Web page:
"Rickard A. Parker" wrote:
> Ken Armstrong wrote:
> > 1 O Rose, thou art sick!
> > 2 The invisible worm
> > 3 That flies in the night,
> > 4 In the howling storm,
> > Always wondered about the worm in this. Anyone know worms that fly in
> > howling storms? Seriously?
> It metaphorically flies when wind-blown? I can't say for sure
> as I haven't even seen any invisible worms that just crawl. ;-)
This is Romantic Allegory rather than metaphor -- & I don't have a clue
as to how to analyze it! The rose of My love is like a red, red rose is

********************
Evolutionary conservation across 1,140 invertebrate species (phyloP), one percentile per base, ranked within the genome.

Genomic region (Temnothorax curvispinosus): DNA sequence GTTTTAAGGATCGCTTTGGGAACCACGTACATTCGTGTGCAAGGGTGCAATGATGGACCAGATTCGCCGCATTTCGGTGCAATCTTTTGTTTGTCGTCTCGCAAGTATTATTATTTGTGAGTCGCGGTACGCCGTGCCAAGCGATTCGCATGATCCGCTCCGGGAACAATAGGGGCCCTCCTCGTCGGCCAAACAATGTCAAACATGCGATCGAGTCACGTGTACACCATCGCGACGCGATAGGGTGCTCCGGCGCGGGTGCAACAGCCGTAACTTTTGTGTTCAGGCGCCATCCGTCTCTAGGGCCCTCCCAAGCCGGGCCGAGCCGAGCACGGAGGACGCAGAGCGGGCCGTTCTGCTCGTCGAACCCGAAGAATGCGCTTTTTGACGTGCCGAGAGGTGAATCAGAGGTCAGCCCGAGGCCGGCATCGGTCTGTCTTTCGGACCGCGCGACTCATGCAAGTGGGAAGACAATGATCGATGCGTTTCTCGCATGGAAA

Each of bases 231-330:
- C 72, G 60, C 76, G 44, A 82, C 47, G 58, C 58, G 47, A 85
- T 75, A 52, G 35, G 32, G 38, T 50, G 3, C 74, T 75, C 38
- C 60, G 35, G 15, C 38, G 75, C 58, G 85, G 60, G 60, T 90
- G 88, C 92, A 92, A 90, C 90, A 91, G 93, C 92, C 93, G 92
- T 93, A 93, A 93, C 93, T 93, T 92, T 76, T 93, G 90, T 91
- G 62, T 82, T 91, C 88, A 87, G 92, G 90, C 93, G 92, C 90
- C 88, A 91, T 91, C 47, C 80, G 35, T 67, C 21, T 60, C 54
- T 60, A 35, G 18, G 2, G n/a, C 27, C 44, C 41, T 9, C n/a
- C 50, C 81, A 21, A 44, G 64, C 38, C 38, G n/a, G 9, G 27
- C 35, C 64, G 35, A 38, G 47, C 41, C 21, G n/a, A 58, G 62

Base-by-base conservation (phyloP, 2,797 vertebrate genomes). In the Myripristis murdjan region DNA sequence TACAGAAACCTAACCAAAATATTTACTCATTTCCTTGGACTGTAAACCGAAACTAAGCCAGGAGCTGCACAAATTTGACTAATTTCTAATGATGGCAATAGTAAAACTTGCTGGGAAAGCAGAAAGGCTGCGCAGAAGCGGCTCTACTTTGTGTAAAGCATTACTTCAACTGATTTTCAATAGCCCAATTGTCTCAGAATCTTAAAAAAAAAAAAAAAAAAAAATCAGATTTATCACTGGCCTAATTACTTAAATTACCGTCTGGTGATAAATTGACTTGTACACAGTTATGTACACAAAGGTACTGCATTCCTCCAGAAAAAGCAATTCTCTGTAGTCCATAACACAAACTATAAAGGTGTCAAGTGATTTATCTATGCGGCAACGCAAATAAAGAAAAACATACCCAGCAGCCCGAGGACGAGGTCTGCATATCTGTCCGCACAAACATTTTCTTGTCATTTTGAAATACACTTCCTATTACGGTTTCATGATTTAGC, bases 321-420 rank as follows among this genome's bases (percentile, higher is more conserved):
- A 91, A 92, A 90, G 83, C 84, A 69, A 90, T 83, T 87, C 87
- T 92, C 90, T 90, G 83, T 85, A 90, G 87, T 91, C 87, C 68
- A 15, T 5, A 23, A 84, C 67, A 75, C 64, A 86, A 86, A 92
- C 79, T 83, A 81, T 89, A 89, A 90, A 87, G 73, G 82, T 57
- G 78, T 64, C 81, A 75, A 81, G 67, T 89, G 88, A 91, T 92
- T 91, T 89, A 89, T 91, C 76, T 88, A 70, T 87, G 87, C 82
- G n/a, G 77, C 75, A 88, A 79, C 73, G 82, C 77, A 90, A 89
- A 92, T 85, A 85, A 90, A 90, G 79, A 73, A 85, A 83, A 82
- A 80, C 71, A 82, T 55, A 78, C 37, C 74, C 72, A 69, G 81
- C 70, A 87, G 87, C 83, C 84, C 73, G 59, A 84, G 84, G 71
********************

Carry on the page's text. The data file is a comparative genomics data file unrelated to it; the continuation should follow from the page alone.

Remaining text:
a real rose -- only the whole is figurative. Similarly with Prufrock's
coffee spoons. But here the Rose is not a rose, the worm is not a worm,
and I'm not even sure the storm is a storm. Maybe. As Nancy points out,
the worm somehow links to the Old Dragon, but in conjunction with the
Rose, if the Rose is a rose, it has to be a worm that eats away at buds.
The rose (as a rose) may be itself a crimson joy, but it a rose its bed
would be green, though it itself is crimson. But crimson joy surely
hints at the Whore of Babylon.
Pish. I've never spent the necessary time with Blake.